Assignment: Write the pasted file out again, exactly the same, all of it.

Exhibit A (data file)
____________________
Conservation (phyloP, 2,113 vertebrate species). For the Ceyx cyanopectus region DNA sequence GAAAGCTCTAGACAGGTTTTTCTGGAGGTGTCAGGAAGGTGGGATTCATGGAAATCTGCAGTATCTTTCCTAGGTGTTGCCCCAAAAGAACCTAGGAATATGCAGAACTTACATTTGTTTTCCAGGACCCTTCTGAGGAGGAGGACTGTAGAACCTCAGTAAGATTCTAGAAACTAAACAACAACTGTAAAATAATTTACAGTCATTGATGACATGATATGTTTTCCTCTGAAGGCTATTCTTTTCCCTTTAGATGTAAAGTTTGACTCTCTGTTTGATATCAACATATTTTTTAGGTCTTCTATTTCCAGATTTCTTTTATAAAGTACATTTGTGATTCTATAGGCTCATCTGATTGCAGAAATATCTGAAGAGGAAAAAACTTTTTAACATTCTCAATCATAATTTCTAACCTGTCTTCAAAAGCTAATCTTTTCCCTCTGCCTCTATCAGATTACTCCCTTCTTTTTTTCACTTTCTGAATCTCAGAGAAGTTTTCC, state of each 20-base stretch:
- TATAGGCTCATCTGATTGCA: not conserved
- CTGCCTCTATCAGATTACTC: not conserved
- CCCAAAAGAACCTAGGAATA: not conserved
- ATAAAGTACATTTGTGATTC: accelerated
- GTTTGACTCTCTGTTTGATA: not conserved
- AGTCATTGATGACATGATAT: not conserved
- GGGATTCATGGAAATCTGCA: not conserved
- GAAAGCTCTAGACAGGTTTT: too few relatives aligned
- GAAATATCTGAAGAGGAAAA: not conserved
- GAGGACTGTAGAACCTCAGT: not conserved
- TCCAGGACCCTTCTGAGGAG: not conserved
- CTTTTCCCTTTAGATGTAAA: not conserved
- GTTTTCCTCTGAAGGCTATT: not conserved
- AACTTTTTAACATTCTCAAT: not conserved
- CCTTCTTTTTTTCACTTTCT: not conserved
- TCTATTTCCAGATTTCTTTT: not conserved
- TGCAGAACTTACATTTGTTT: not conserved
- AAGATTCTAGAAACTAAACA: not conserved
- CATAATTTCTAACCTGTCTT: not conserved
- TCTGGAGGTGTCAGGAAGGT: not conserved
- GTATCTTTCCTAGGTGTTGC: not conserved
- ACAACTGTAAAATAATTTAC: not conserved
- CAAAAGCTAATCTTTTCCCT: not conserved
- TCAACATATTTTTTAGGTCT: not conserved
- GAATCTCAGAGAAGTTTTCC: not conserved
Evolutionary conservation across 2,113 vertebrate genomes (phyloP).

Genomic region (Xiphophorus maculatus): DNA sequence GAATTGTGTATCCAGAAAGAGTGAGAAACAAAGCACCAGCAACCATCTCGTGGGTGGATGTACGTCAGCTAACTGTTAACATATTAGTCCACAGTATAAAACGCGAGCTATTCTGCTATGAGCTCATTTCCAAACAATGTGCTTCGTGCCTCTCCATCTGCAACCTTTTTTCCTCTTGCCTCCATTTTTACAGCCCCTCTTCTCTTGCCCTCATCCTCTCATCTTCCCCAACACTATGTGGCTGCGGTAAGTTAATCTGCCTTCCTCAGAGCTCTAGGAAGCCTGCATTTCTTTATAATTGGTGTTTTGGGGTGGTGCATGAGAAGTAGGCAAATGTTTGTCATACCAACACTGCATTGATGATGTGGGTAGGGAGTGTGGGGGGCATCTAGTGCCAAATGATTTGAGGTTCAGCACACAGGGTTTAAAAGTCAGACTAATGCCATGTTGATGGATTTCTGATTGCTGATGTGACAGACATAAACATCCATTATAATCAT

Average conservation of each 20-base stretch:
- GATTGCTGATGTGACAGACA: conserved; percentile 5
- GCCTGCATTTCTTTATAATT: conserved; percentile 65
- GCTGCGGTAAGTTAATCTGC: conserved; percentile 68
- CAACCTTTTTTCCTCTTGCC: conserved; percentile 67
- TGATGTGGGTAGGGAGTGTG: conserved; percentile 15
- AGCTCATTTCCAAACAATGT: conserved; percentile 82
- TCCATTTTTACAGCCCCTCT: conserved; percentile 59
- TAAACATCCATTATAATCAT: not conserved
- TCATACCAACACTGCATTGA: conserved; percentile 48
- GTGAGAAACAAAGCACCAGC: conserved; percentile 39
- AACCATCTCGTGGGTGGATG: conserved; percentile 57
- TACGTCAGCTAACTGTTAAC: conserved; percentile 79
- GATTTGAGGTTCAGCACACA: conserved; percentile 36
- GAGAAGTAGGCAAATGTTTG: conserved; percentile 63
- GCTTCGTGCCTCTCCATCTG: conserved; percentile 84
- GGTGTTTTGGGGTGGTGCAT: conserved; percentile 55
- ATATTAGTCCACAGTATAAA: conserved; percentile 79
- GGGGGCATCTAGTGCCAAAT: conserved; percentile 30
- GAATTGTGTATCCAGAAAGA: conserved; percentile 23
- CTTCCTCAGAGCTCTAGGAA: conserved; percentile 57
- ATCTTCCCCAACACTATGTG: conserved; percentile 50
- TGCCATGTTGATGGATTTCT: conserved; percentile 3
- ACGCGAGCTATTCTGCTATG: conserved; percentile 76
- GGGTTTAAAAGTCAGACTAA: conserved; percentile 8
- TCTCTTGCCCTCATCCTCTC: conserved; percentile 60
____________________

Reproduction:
Conservation (phyloP, 2,113 vertebrate species). For the Ceyx cyanopectus region DNA sequence GAAAGCTCTAGACAGGTTTTTCTGGAGGTGTCAGGAAGGTGGGATTCATGGAAATCTGCAGTATCTTTCCTAGGTGTTGCCCCAAAAGAACCTAGGAATATGCAGAACTTACATTTGTTTTCCAGGACCCTTCTGAGGAGGAGGACTGTAGAACCTCAGTAAGATTCTAGAAACTAAACAACAACTGTAAAATAATTTACAGTCATTGATGACATGATATGTTTTCCTCTGAAGGCTATTCTTTTCCCTTTAGATGTAAAGTTTGACTCTCTGTTTGATATCAACATATTTTTTAGGTCTTCTATTTCCAGATTTCTTTTATAAAGTACATTTGTGATTCTATAGGCTCATCTGATTGCAGAAATATCTGAAGAGGAAAAAACTTTTTAACATTCTCAATCATAATTTCTAACCTGTCTTCAAAAGCTAATCTTTTCCCTCTGCCTCTATCAGATTACTCCCTTCTTTTTTTCACTTTCTGAATCTCAGAGAAGTTTTCC, state of each 20-base stretch:
- TATAGGCTCATCTGATTGCA: not conserved
- CTGCCTCTATCAGATTACTC: not conserved
- CCCAAAAGAACCTAGGAATA: not conserved
- ATAAAGTACATTTGTGATTC: accelerated
- GTTTGACTCTCTGTTTGATA: not conserved
- AGTCATTGATGACATGATAT: not conserved
- GGGATTCATGGAAATCTGCA: not conserved
- GAAAGCTCTAGACAGGTTTT: too few relatives aligned
- GAAATATCTGAAGAGGAAAA: not conserved
- GAGGACTGTAGAACCTCAGT: not conserved
- TCCAGGACCCTTCTGAGGAG: not conserved
- CTTTTCCCTTTAGATGTAAA: not conserved
- GTTTTCCTCTGAAGGCTATT: not conserved
- AACTTTTTAACATTCTCAAT: not conserved
- CCTTCTTTTTTTCACTTTCT: not conserved
- TCTATTTCCAGATTTCTTTT: not conserved
- TGCAGAACTTACATTTGTTT: not conserved
- AAGATTCTAGAAACTAAACA: not conserved
- CATAATTTCTAACCTGTCTT: not conserved
- TCTGGAGGTGTCAGGAAGGT: not conserved
- GTATCTTTCCTAGGTGTTGC: not conserved
- ACAACTGTAAAATAATTTAC: not conserved
- CAAAAGCTAATCTTTTCCCT: not conserved
- TCAACATATTTTTTAGGTCT: not conserved
- GAATCTCAGAGAAGTTTTCC: not conserved
Evolutionary conservation across 2,113 vertebrate genomes (phyloP).

Genomic region (Xiphophorus maculatus): DNA sequence GAATTGTGTATCCAGAAAGAGTGAGAAACAAAGCACCAGCAACCATCTCGTGGGTGGATGTACGTCAGCTAACTGTTAACATATTAGTCCACAGTATAAAACGCGAGCTATTCTGCTATGAGCTCATTTCCAAACAATGTGCTTCGTGCCTCTCCATCTGCAACCTTTTTTCCTCTTGCCTCCATTTTTACAGCCCCTCTTCTCTTGCCCTCATCCTCTCATCTTCCCCAACACTATGTGGCTGCGGTAAGTTAATCTGCCTTCCTCAGAGCTCTAGGAAGCCTGCATTTCTTTATAATTGGTGTTTTGGGGTGGTGCATGAGAAGTAGGCAAATGTTTGTCATACCAACACTGCATTGATGATGTGGGTAGGGAGTGTGGGGGGCATCTAGTGCCAAATGATTTGAGGTTCAGCACACAGGGTTTAAAAGTCAGACTAATGCCATGTTGATGGATTTCTGATTGCTGATGTGACAGACATAAACATCCATTATAATCAT

Average conservation of each 20-base stretch:
- GATTGCTGATGTGACAGACA: conserved; percentile 5
- GCCTGCATTTCTTTATAATT: conserved; percentile 65
- GCTGCGGTAAGTTAATCTGC: conserved; percentile 68
- CAACCTTTTTTCCTCTTGCC: conserved; percentile 67
- TGATGTGGGTAGGGAGTGTG: conserved; percentile 15
- AGCTCATTTCCAAACAATGT: conserved; percentile 82
- TCCATTTTTACAGCCCCTCT: conserved; percentile 59
- TAAACATCCATTATAATCAT: not conserved
- TCATACCAACACTGCATTGA: conserved; percentile 48
- GTGAGAAACAAAGCACCAGC: conserved; percentile 39
- AACCATCTCGTGGGTGGATG: conserved; percentile 57
- TACGTCAGCTAACTGTTAAC: conserved; percentile 79
- GATTTGAGGTTCAGCACACA: conserved; percentile 36
- GAGAAGTAGGCAAATGTTTG: conserved; percentile 63
- GCTTCGTGCCTCTCCATCTG: conserved; percentile 84
- GGTGTTTTGGGGTGGTGCAT: conserved; percentile 55
- ATATTAGTCCACAGTATAAA: conserved; percentile 79
- GGGGGCATCTAGTGCCAAAT: conserved; percentile 30
- GAATTGTGTATCCAGAAAGA: conserved; percentile 23
- CTTCCTCAGAGCTCTAGGAA: conserved; percentile 57
- ATCTTCCCCAACACTATGTG: conserved; percentile 50
- TGCCATGTTGATGGATTTCT: conserved; percentile 3
- ACGCGAGCTATTCTGCTATG: conserved; percentile 76
- GGGTTTAAAAGTCAGACTAA: conserved; percentile 8
- TCTCTTGCCCTCATCCTCTC: conserved; percentile 60